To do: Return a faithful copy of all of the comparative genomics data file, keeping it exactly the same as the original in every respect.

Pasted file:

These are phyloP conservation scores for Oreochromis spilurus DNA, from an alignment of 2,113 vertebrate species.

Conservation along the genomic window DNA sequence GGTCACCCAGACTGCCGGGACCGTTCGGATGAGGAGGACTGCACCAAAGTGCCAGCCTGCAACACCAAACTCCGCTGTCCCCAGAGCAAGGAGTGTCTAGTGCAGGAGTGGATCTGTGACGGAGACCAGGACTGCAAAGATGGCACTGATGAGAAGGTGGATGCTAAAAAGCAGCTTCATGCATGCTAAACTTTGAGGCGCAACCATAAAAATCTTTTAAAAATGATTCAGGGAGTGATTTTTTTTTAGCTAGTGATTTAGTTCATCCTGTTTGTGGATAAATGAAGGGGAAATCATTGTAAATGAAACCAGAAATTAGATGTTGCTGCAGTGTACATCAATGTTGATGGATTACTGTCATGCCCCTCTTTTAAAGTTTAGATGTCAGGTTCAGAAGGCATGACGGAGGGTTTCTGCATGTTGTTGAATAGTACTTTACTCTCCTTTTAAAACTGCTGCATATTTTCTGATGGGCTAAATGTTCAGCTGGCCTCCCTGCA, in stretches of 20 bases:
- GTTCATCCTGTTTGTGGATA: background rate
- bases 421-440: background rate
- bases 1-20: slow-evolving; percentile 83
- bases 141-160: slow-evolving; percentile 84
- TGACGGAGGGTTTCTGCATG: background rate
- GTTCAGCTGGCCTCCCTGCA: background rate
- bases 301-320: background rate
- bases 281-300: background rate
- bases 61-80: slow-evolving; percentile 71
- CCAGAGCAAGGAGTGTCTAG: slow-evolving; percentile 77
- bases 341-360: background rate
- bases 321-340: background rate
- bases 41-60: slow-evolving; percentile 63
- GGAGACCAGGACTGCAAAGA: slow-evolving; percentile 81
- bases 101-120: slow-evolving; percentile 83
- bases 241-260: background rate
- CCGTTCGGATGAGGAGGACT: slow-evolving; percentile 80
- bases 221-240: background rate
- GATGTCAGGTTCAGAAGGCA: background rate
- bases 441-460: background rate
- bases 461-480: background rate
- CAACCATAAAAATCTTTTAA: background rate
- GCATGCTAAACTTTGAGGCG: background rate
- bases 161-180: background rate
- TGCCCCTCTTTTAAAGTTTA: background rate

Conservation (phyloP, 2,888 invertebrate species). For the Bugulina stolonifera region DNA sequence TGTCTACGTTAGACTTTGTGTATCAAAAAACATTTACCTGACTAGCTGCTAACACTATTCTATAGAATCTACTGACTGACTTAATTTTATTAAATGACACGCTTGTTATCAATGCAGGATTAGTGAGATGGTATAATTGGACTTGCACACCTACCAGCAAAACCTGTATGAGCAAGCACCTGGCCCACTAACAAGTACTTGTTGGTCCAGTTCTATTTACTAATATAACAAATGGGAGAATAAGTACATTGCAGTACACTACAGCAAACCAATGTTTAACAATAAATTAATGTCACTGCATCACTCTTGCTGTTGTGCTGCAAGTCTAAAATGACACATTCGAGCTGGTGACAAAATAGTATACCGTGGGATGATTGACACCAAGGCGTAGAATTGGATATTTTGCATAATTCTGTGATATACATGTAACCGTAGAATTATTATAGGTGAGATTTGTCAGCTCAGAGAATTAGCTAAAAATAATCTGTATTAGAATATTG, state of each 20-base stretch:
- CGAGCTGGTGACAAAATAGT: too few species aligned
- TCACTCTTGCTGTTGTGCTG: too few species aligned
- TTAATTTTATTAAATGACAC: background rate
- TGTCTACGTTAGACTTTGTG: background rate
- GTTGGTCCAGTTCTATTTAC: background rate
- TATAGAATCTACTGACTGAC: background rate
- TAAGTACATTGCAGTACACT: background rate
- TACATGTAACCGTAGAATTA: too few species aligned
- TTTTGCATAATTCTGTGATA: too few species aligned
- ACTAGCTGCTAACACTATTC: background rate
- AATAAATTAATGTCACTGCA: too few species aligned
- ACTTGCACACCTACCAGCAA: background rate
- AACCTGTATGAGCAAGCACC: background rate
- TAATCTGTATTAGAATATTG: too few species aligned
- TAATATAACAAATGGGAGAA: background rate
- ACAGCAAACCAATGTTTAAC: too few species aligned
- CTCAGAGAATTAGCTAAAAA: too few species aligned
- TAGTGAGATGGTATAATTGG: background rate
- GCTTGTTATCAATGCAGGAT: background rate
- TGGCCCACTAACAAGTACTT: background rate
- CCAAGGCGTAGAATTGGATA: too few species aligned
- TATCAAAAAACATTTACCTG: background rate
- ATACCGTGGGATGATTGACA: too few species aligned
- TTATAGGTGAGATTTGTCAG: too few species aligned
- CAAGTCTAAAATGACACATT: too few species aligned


These are phyloP conservation scores for Oreochromis spilurus DNA, from an alignment of 2,113 vertebrate species.

Conservation along the genomic window DNA sequence GGTCACCCAGACTGCCGGGACCGTTCGGATGAGGAGGACTGCACCAAAGTGCCAGCCTGCAACACCAAACTCCGCTGTCCCCAGAGCAAGGAGTGTCTAGTGCAGGAGTGGATCTGTGACGGAGACCAGGACTGCAAAGATGGCACTGATGAGAAGGTGGATGCTAAAAAGCAGCTTCATGCATGCTAAACTTTGAGGCGCAACCATAAAAATCTTTTAAAAATGATTCAGGGAGTGATTTTTTTTTAGCTAGTGATTTAGTTCATCCTGTTTGTGGATAAATGAAGGGGAAATCATTGTAAATGAAACCAGAAATTAGATGTTGCTGCAGTGTACATCAATGTTGATGGATTACTGTCATGCCCCTCTTTTAAAGTTTAGATGTCAGGTTCAGAAGGCATGACGGAGGGTTTCTGCATGTTGTTGAATAGTACTTTACTCTCCTTTTAAAACTGCTGCATATTTTCTGATGGGCTAAATGTTCAGCTGGCCTCCCTGCA, in stretches of 20 bases:
- GTTCATCCTGTTTGTGGATA: background rate
- bases 421-440: background rate
- bases 1-20: slow-evolving; percentile 83
- bases 141-160: slow-evolving; percentile 84
- TGACGGAGGGTTTCTGCATG: background rate
- GTTCAGCTGGCCTCCCTGCA: background rate
- bases 301-320: background rate
- bases 281-300: background rate
- bases 61-80: slow-evolving; percentile 71
- CCAGAGCAAGGAGTGTCTAG: slow-evolving; percentile 77
- bases 341-360: background rate
- bases 321-340: background rate
- bases 41-60: slow-evolving; percentile 63
- GGAGACCAGGACTGCAAAGA: slow-evolving; percentile 81
- bases 101-120: slow-evolving; percentile 83
- bases 241-260: background rate
- CCGTTCGGATGAGGAGGACT: slow-evolving; percentile 80
- bases 221-240: background rate
- GATGTCAGGTTCAGAAGGCA: background rate
- bases 441-460: background rate
- bases 461-480: background rate
- CAACCATAAAAATCTTTTAA: background rate
- GCATGCTAAACTTTGAGGCG: background rate
- bases 161-180: background rate
- TGCCCCTCTTTTAAAGTTTA: background rate

Conservation (phyloP, 2,888 invertebrate species). For the Bugulina stolonifera region DNA sequence TGTCTACGTTAGACTTTGTGTATCAAAAAACATTTACCTGACTAGCTGCTAACACTATTCTATAGAATCTACTGACTGACTTAATTTTATTAAATGACACGCTTGTTATCAATGCAGGATTAGTGAGATGGTATAATTGGACTTGCACACCTACCAGCAAAACCTGTATGAGCAAGCACCTGGCCCACTAACAAGTACTTGTTGGTCCAGTTCTATTTACTAATATAACAAATGGGAGAATAAGTACATTGCAGTACACTACAGCAAACCAATGTTTAACAATAAATTAATGTCACTGCATCACTCTTGCTGTTGTGCTGCAAGTCTAAAATGACACATTCGAGCTGGTGACAAAATAGTATACCGTGGGATGATTGACACCAAGGCGTAGAATTGGATATTTTGCATAATTCTGTGATATACATGTAACCGTAGAATTATTATAGGTGAGATTTGTCAGCTCAGAGAATTAGCTAAAAATAATCTGTATTAGAATATTG, state of each 20-base stretch:
- CGAGCTGGTGACAAAATAGT: too few species aligned
- TCACTCTTGCTGTTGTGCTG: too few species aligned
- TTAATTTTATTAAATGACAC: background rate
- TGTCTACGTTAGACTTTGTG: background rate
- GTTGGTCCAGTTCTATTTAC: background rate
- TATAGAATCTACTGACTGAC: background rate
- TAAGTACATTGCAGTACACT: background rate
- TACATGTAACCGTAGAATTA: too few species aligned
- TTTTGCATAATTCTGTGATA: too few species aligned
- ACTAGCTGCTAACACTATTC: background rate
- AATAAATTAATGTCACTGCA: too few species aligned
- ACTTGCACACCTACCAGCAA: background rate
- AACCTGTATGAGCAAGCACC: background rate
- TAATCTGTATTAGAATATTG: too few species aligned
- TAATATAACAAATGGGAGAA: background rate
- ACAGCAAACCAATGTTTAAC: too few species aligned
- CTCAGAGAATTAGCTAAAAA: too few species aligned
- TAGTGAGATGGTATAATTGG: background rate
- GCTTGTTATCAATGCAGGAT: background rate
- TGGCCCACTAACAAGTACTT: background rate
- CCAAGGCGTAGAATTGGATA: too few species aligned
- TATCAAAAAACATTTACCTG: background rate
- ATACCGTGGGATGATTGACA: too few species aligned
- TTATAGGTGAGATTTGTCAG: too few species aligned
- CAAGTCTAAAATGACACATT: too few species aligned